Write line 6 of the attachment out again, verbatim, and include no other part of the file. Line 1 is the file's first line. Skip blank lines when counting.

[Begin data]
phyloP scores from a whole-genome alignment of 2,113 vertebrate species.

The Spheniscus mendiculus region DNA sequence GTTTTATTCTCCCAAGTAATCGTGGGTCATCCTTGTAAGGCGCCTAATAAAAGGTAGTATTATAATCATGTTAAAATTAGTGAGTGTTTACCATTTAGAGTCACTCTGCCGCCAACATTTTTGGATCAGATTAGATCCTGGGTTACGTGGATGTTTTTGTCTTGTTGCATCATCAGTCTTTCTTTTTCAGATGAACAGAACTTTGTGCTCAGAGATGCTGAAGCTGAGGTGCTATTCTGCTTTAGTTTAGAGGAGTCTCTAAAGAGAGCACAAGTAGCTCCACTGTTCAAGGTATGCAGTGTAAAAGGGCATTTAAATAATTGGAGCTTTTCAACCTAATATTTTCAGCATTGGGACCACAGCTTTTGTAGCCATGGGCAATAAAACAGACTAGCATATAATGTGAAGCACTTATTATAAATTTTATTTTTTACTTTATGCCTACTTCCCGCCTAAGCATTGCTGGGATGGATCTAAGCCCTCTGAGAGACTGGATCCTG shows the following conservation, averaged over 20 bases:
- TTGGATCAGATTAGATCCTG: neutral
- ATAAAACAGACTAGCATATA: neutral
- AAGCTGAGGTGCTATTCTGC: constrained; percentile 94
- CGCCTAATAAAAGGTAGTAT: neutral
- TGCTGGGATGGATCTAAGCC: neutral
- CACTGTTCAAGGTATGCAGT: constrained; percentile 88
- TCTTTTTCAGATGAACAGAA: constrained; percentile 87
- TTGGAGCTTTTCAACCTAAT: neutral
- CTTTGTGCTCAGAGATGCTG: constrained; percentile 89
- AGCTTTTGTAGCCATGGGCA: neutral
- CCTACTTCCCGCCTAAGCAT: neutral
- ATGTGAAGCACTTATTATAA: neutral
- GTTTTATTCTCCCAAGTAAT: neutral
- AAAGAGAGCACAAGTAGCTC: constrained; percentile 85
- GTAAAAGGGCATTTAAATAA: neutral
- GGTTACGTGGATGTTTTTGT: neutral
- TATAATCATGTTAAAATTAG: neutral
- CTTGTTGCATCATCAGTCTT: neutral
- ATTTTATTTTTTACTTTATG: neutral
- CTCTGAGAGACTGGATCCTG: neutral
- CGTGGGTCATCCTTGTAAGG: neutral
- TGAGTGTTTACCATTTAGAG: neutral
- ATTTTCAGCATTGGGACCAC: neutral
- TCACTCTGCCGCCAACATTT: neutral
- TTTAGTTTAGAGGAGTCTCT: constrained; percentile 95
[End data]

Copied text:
- CGCCTAATAAAAGGTAGTAT: neutral